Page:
AGE-RELATED CHANGES AND COGNITIVE PERFORMANCE LEVELS IN WORKING MEMORY ACROSS THE LIFESPAN OF MALE FISCHER 344 RATS
PublisherThe University of Arizona.
RightsCopyright © is held by the author. Digital access to this material is made possible by the University Libraries, University of Arizona. Further transmission, reproduction or presentation (such as public display or performance) of protected items is prohibited except with permission of the author.
AbstractLoss of cognitive function is a very common symptom of aging in humans. This decline has also been observed across several different rat models and these models can be used to gain an insight into cognitive decline. This study looked at how working memory changes in male Fischer 344 (F344) rats throughout their lifespan. Three age groups of young, (6mo), middle aged (15mo) and old (23mo) rats underwent the Morris water maze protocol for working memory using inter-trial intervals of 30 seconds, 30 minutes, and 2 hours. The old rats were significantly worse at performing the working memory tasks were than the young and middle-aged rats for the 30 minute (p=0.0028) delay, but none of the other inter-trial intervals revealed significant differences. These rats were initially tested on a reference memory water maze protocol and categorized into high performers, average performers, and low performers within each age group. These categorizations were then used to see if the level of cognitive functionality from the spatial reference memory task match the performance of the rats on the working memory task. Results show that the working memory categorization for performance level does not match the performance level categorization for reference memory. The spatial reference memory task relies on the hippocampus while the working memory task primarily relies on the prefrontal cortex. Although there are connections between these two structures that interact, the differences in level of cognitive performance between the two tasks suggests that the mental operations engaged by these tasks work independently such that impairment in one does not predict impairment in the other.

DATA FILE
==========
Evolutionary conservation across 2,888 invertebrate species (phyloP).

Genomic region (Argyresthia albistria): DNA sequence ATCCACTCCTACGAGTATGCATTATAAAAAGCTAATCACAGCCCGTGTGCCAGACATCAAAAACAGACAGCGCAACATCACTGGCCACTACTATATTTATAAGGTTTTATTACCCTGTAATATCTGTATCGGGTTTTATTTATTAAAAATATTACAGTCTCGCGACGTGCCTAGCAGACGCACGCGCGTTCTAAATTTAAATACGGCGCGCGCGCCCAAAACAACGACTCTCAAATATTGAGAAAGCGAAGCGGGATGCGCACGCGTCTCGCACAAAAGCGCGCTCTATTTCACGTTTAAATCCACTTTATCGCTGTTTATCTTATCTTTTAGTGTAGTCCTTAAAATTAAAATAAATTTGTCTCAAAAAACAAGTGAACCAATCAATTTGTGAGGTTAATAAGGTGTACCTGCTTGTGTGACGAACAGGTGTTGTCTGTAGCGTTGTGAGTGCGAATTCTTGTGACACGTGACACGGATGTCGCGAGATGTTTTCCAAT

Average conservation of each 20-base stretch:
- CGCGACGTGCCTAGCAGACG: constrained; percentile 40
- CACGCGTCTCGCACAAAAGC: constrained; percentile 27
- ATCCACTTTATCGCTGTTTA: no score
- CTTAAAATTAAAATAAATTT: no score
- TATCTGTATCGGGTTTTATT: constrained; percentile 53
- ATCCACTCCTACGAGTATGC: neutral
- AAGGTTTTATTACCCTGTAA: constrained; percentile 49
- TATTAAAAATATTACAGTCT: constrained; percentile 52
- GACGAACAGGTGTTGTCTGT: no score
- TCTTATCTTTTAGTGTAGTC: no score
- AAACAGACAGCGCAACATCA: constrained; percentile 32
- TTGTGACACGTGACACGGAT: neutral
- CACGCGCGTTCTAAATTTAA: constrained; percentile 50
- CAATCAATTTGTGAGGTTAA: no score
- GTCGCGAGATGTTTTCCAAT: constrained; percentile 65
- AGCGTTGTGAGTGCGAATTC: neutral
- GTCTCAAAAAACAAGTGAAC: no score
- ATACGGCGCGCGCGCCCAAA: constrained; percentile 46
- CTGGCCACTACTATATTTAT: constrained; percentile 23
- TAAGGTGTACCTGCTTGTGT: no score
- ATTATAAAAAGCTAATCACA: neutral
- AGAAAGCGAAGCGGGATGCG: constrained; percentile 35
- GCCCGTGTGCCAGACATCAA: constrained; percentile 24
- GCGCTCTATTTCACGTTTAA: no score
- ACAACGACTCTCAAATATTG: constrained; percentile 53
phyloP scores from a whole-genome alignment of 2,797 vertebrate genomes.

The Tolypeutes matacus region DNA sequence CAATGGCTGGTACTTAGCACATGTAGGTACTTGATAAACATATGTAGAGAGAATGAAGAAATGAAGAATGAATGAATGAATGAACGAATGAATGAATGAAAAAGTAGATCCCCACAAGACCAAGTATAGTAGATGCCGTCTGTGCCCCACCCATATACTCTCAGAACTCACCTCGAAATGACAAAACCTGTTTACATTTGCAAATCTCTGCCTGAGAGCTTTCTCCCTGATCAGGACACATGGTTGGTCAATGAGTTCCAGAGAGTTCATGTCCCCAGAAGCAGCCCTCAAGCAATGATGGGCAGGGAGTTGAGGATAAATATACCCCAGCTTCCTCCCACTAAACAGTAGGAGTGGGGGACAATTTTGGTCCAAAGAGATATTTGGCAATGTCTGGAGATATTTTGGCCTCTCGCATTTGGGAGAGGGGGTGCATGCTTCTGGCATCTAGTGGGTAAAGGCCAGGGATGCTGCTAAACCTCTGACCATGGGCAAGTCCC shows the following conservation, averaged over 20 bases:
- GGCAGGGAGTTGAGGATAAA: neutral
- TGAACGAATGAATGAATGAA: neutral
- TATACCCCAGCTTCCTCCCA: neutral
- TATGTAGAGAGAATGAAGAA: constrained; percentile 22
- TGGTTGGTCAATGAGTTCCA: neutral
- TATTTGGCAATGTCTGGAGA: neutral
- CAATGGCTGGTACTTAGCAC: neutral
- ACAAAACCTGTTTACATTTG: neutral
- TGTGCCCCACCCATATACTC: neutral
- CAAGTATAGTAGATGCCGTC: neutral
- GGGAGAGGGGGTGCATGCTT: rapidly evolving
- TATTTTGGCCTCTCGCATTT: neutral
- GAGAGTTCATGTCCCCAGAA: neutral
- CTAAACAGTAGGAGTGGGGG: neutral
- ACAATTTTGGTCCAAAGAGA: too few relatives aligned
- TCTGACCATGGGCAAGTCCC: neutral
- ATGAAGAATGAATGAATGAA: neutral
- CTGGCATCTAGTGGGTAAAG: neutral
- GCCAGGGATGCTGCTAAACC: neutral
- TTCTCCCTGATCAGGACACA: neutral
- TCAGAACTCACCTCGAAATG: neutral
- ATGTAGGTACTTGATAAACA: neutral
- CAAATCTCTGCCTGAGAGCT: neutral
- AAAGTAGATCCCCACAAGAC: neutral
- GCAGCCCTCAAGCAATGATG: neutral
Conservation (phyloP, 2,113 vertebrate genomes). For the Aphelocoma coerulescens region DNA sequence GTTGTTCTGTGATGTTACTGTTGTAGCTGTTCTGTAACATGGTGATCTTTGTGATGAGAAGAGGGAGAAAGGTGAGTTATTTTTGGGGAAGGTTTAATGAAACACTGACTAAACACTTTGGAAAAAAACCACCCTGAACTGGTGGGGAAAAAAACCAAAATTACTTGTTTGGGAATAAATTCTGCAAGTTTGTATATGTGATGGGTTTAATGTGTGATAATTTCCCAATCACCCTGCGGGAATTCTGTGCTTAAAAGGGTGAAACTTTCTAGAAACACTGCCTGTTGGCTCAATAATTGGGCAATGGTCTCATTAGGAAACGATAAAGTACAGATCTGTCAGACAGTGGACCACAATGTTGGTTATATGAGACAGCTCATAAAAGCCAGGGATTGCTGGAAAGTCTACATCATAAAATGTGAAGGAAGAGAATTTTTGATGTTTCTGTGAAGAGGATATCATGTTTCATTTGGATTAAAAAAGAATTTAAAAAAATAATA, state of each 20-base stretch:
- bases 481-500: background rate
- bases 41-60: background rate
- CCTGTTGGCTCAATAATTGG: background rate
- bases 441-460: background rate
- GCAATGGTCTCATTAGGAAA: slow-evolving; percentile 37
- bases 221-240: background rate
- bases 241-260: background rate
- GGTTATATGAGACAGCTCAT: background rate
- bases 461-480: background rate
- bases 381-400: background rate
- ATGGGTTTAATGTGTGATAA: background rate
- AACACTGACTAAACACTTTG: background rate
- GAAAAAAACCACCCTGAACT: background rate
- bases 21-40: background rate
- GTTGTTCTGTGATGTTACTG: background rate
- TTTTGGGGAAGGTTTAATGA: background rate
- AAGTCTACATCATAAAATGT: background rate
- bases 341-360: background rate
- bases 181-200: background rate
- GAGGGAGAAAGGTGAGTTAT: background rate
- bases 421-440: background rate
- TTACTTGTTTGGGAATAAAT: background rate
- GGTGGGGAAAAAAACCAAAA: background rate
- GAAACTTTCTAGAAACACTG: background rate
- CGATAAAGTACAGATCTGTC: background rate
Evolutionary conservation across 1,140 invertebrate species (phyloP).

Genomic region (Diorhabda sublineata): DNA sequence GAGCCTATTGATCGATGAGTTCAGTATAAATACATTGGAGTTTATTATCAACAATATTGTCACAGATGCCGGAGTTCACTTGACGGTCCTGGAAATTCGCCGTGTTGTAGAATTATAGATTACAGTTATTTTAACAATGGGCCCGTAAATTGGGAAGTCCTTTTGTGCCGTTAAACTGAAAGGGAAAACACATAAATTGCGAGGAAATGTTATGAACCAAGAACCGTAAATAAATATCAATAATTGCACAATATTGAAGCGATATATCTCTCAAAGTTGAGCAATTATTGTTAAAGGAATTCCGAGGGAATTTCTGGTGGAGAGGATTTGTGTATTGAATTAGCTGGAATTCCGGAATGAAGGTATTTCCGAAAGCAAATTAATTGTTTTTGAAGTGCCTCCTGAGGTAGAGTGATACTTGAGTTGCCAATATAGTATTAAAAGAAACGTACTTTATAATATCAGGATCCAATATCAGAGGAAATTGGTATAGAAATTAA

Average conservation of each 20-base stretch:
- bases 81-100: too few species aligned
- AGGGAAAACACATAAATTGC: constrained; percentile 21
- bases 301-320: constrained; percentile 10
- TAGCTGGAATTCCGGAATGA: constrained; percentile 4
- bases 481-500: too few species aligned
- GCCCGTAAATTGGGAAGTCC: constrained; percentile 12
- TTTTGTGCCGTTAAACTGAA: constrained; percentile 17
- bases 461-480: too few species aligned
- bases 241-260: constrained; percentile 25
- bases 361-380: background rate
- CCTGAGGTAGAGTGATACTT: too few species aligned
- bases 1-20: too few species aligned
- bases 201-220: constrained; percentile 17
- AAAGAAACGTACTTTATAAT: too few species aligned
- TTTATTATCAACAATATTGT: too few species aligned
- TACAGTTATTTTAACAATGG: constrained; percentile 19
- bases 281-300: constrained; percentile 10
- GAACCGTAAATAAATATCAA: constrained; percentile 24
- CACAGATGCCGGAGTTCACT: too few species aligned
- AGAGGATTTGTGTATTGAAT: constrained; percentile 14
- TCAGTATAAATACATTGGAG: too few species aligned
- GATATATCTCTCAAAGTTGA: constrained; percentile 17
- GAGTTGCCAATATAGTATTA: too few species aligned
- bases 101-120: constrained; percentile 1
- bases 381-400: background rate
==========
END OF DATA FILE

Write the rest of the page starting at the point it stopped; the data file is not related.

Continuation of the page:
Degree ProgramHonors College
Neuroscience and Cognitive Science